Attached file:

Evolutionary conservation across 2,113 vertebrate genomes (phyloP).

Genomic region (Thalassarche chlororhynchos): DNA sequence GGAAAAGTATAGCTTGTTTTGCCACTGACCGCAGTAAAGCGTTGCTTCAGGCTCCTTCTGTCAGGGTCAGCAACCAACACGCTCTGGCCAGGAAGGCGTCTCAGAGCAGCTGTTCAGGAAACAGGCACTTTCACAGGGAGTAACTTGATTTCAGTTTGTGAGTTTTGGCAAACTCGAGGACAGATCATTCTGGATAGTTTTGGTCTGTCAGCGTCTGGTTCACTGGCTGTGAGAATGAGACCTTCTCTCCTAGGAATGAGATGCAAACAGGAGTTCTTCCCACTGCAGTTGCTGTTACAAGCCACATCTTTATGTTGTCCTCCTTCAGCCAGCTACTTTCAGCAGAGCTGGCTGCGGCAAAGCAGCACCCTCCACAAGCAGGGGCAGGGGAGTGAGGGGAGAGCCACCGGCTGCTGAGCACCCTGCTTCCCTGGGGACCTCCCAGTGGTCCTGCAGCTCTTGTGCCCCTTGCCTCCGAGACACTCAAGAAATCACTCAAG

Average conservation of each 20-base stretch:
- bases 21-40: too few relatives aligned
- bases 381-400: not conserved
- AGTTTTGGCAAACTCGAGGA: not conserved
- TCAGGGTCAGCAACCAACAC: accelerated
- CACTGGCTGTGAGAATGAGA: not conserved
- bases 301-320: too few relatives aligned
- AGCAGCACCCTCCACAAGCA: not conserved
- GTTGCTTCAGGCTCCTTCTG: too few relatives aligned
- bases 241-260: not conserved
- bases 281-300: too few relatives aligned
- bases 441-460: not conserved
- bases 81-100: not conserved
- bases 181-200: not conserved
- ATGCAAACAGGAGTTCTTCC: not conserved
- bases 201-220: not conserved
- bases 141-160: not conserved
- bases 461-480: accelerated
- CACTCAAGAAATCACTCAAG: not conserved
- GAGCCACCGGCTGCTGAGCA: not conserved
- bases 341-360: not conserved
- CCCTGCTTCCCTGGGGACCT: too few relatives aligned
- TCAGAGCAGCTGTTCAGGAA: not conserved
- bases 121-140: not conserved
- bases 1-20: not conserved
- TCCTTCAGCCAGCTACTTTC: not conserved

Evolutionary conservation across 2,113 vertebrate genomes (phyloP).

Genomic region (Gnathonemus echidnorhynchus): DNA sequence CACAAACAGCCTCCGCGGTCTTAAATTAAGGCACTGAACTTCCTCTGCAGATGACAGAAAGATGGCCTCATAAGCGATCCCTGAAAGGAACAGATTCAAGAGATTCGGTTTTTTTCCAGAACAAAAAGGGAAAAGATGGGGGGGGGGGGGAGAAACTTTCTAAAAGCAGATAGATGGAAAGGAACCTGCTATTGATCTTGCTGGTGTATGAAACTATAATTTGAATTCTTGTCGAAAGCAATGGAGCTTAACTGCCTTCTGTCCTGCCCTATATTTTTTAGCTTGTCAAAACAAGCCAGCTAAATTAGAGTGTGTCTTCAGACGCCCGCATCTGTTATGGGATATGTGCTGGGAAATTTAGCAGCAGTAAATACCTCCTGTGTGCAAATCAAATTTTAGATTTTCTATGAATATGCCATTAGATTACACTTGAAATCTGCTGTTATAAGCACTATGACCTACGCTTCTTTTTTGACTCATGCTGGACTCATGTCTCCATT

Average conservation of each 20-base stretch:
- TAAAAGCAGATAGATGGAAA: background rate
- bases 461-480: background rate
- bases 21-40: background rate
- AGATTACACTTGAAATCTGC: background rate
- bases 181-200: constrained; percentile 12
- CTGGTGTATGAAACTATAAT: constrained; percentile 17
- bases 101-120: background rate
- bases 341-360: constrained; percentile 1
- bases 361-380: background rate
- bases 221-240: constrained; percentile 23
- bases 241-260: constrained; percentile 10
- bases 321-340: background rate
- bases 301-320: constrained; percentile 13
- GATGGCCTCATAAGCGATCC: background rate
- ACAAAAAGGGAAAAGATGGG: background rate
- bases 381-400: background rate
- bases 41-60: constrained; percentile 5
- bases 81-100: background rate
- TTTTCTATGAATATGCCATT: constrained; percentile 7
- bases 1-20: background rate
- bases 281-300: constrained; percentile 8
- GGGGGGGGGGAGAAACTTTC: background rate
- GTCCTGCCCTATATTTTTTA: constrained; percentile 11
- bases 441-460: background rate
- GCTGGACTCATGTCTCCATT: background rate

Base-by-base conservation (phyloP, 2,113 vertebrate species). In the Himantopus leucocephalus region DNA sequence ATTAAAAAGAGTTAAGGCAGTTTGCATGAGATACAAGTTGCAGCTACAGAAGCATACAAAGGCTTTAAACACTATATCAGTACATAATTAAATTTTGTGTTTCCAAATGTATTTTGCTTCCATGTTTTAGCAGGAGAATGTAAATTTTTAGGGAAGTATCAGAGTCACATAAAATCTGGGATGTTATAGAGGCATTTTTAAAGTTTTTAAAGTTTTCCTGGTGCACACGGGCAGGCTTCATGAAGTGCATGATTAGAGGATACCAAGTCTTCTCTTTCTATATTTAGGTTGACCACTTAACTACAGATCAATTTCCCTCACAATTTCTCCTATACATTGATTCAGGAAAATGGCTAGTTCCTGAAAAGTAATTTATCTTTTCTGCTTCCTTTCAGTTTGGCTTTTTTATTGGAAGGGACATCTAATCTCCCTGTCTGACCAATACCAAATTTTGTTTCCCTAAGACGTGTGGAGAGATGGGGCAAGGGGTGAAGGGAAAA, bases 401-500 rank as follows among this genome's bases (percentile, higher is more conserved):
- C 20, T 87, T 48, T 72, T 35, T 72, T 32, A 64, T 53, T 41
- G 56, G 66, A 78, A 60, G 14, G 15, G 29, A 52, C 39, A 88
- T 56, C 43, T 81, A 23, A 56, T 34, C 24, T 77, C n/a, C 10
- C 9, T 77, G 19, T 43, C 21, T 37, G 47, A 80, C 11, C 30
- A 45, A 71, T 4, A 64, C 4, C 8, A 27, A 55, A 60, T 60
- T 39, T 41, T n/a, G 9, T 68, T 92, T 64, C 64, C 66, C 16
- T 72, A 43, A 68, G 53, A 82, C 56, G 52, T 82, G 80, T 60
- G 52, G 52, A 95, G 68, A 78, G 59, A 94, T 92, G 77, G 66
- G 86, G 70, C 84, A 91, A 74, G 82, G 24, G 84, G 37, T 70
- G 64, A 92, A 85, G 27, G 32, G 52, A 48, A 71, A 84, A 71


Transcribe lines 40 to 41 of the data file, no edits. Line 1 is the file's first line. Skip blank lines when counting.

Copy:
- bases 361-380: background rate
- bases 221-240: constrained; percentile 23